In case of any dispute or issues arising in the claims documents, they also perform investigations and adjudication as required. This involves reviewing medical treatment documents and bills to audit pricing, and making adjustments and benefits recalculations if necessary. They also maintain open communication with all related stakeholders.

Claims Administration Best Practices

The vital role of the claims administrator in getting insurance claims processed underscores the importance of full cooperation with them. But claims administration involves more than just coordination. If your claims documents are in good order, it makes everyone’s work easier and your payout that much faster. Here are five things you can do to ensure smooth insurance claims processing:

1. Itemize Claims and Calculate Cost Buildup

This step is critical if the incident not only harmed your workers but also damaged multiple items on your worksite, such as equipment or infrastructure. Prepare a systematic list of every item to include in the claim, adding in the estimated cost of repair or replacement (or, in case of workers’ compensation, medical cost).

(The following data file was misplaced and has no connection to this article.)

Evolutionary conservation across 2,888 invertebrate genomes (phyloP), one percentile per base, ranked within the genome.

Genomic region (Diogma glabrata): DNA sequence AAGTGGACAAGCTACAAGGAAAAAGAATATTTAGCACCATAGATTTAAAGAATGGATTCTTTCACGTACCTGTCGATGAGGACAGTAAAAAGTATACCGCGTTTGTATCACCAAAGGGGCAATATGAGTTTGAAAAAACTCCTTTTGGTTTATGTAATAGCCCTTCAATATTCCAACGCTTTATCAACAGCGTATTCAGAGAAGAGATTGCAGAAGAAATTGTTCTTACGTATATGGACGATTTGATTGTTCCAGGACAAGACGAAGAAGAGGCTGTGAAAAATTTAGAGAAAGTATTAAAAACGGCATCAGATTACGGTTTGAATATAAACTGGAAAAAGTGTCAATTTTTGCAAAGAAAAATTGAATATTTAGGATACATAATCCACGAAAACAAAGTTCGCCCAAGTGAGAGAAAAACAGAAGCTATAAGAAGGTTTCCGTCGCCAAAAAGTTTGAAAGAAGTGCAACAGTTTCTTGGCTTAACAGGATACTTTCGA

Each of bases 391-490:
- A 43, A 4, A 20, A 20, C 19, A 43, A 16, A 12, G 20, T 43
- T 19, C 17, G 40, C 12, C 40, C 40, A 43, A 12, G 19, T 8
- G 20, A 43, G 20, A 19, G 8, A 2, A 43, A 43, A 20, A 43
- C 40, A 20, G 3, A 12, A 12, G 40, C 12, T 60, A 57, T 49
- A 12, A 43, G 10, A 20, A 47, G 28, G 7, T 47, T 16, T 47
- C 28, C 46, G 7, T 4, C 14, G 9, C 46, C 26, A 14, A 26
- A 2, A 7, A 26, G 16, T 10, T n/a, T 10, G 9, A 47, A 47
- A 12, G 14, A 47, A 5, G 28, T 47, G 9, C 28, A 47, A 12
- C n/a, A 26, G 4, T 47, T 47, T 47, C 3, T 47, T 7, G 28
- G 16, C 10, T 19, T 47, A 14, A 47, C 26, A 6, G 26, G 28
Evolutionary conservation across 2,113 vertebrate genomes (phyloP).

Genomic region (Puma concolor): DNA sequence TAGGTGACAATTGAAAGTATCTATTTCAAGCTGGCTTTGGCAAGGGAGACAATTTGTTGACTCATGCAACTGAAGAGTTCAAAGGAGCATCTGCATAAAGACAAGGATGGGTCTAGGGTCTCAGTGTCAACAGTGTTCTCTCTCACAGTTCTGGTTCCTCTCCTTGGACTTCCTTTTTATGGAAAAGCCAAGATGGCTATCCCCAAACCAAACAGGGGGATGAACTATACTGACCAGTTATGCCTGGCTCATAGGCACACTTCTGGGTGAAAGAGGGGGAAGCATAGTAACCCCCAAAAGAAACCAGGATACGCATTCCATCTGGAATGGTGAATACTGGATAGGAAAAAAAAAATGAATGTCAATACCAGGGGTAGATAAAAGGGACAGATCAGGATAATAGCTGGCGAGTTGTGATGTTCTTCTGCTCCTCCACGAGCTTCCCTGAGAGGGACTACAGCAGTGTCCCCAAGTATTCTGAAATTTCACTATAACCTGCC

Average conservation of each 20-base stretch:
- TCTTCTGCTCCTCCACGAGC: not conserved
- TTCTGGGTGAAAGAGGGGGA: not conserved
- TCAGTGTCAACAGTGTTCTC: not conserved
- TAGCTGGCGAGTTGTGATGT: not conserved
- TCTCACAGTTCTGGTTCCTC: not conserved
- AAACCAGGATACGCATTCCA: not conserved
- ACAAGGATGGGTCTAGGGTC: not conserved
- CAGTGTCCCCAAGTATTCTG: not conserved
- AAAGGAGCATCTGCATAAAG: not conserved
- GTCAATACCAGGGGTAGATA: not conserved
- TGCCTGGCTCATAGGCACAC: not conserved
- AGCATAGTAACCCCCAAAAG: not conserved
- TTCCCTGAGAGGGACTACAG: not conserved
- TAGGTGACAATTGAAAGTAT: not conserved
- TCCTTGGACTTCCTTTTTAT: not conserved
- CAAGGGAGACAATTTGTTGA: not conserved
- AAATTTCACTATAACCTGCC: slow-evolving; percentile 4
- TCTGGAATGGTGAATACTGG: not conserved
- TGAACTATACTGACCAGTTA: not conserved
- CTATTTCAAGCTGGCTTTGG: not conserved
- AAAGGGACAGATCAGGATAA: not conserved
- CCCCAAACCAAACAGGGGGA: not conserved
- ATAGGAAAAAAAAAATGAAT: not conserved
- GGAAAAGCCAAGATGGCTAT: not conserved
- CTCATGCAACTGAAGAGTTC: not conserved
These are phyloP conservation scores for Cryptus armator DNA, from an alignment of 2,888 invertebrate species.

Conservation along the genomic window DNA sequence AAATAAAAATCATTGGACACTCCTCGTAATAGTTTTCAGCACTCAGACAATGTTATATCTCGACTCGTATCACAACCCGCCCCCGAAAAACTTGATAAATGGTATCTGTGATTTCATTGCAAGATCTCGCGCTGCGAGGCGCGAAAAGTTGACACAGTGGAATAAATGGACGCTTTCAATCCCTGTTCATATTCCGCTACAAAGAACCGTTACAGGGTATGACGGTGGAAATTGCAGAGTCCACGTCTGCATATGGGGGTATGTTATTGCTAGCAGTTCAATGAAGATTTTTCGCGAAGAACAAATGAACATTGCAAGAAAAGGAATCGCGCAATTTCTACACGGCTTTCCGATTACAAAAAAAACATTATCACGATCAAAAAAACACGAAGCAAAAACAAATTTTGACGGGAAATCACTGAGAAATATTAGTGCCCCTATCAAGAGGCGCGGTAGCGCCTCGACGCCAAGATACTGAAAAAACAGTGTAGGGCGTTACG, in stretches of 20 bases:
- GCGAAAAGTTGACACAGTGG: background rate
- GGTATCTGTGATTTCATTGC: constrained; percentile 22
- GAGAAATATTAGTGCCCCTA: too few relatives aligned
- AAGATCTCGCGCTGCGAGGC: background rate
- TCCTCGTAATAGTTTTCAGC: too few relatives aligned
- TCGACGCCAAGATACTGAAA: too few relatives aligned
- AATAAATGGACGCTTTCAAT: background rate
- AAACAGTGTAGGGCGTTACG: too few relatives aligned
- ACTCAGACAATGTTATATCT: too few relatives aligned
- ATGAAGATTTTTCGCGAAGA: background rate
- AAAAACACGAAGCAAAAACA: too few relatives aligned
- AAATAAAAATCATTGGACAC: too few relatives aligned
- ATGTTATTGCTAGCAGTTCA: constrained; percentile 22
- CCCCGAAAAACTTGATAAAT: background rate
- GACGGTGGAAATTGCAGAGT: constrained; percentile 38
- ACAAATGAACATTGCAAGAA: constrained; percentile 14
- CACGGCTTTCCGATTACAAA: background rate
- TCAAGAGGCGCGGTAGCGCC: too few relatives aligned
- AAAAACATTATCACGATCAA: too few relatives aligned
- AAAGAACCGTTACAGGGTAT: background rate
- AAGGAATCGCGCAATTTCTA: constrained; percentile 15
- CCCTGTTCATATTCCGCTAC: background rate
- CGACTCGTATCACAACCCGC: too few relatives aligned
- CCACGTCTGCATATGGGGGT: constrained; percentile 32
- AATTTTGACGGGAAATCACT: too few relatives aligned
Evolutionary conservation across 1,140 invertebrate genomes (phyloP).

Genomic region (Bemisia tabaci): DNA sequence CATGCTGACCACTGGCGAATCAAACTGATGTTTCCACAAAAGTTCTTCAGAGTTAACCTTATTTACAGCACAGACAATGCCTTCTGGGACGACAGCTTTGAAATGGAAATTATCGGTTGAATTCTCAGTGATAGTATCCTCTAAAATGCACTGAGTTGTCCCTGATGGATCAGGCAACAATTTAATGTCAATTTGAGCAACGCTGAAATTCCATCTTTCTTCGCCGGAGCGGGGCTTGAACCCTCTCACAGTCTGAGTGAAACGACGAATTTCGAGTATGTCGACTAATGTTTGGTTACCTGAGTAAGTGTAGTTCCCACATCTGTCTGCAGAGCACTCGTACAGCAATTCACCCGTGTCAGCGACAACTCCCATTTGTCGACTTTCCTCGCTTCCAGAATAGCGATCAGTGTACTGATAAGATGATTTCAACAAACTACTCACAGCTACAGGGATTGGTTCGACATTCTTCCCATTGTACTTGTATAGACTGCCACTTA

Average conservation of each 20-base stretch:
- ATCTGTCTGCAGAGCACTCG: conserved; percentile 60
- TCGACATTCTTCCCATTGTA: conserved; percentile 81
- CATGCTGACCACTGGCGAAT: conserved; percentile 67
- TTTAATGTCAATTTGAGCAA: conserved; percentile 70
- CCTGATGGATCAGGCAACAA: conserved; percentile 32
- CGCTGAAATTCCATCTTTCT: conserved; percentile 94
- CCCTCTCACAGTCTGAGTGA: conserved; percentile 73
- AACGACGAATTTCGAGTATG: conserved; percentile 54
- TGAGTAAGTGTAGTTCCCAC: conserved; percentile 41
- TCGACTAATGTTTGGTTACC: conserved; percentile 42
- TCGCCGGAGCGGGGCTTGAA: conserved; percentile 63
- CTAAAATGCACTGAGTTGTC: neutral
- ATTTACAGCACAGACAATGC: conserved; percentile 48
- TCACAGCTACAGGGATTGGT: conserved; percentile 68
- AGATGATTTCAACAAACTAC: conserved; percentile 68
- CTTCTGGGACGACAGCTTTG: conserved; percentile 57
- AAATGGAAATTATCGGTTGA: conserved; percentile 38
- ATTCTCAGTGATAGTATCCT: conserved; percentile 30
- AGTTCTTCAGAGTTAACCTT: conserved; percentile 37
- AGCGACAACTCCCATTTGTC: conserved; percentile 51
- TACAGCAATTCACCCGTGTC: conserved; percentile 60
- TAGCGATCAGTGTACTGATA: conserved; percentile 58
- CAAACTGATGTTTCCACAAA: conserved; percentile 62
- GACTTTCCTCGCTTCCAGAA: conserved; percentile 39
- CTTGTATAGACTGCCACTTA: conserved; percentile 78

Include evidence in the form of pictures of damaged equipment, medical bills, or cost estimates from professionals to strengthen your case. You can also add related costs the company faces during the event that may be eligible for reimbursement. Finally, aggregate these costs and record a total estimate for your claim.

2. Protect Your Assets

Ensure that the after-effects of the incident don’t cause further damage to already damaged items or damage other assets. For example, if a pipeline leak caused the incident, equipment may be damaged by fluids after the incident. Move the items to a dry location to prevent such damage or document why this is not possible. In the absence of such steps, insurance companies may pay only for the damage sustained during the incident.

3. Investigate the Incident

People wearing hard hats discussing something onsite

When an incident occurs, it is your responsibility to investigate it, find its cause, and take steps to prevent it from happening again. In addition, a prompt incident investigation shows insurance providers and claims adjusters your proactive interest in workplace safety. A detailed incident investigation report also provides documented evidence of the incident and the steps you have taken to prevent recurrence, making your insurance claim stronger.